Professional equipment sales helped to mitigate lower snowplow sales and boost Toro Co.’s first-quarter results.
Profits were up 33 percent amid strong sales of residential “zero turn” riding-mowers, landscape and construction equipment and irrigation systems designed for golf courses.
The quarter’s results contrasted dramatically with Toro’s prior quarter, which was dominated by robust sales of Boss snowplow equipment. In the company’s first quarter of fiscal 2016, which ended Jan. 29, Boss product sales were negatively impacted by “a lack of snowfall,” officials said.
Still, the acquisition of Boss just over a year ago helped with profits because of a positive accounting adjustment during the quarter. Toro also enjoyed productivity improvements and lower commodity prices.
Combined, the company’s stellar results blew past analysts’ profit expectations. Profits hit $39.3 million, or 70 cents a share, far beyond the 58 cent average Wall Street analysts predicted. While sales broke a record — rising 2.6 percent to $486.4 million — they missed analysts expectations by about $5 million.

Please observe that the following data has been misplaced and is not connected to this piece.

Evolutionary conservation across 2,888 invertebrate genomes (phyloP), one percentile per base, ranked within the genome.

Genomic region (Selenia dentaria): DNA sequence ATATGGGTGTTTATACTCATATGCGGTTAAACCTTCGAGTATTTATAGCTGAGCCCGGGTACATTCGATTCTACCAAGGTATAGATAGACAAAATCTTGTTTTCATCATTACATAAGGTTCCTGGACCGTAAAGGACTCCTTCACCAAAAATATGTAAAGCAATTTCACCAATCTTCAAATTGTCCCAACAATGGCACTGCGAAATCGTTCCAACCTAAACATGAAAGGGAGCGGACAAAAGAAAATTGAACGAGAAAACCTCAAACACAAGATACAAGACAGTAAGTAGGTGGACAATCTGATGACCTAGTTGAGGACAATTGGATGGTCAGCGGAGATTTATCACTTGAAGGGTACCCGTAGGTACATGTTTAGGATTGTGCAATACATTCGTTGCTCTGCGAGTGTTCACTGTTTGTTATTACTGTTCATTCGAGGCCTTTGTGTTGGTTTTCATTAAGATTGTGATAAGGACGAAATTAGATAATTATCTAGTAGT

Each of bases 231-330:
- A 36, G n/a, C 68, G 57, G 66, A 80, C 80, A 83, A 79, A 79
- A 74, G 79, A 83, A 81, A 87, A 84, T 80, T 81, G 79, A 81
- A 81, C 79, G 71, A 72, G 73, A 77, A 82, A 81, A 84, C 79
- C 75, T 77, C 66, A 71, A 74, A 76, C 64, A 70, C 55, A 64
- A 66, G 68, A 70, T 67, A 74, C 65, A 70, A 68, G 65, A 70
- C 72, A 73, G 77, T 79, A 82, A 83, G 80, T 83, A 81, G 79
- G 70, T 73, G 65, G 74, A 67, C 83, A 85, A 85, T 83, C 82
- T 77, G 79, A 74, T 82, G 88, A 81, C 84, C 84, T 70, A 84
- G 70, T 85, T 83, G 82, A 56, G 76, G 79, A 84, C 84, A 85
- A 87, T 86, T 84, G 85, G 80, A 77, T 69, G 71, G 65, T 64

The company’s stock closed Thursday at $78.11, up 4.4 percent.
In a conference call with analysts, Toro CEO Michael Hoffman said he was “encouraged by the positive start to the fiscal year” and by the record sales.
Going forward, Hoffman said he expects 4 percent revenue growth in fiscal 2016 and earnings of $3.85 to $3.95 per share. He added that Toro’s primary sales season — golf season — is approaching and that the company’s new product lineup should contribute to a solid second quarter.
New golf equipment and irrigation products, including a Workman light-duty vehicle and an Infinity Series golf sprinkler, received good reviews last week at the Golf Industry Show in San Diego and also at the 2016 Sports Turf Managers Show in California, Hoffman said.
Professional segment sales were $339 million and largely flat during the first quarter, mainly due to the decrease in Boss sales. Division profits, however, rose $6 million to $61.6 million. Toro’s residential product sales rose 7 percent to $144 million, while profits jumped 18 percent to $16.7 million.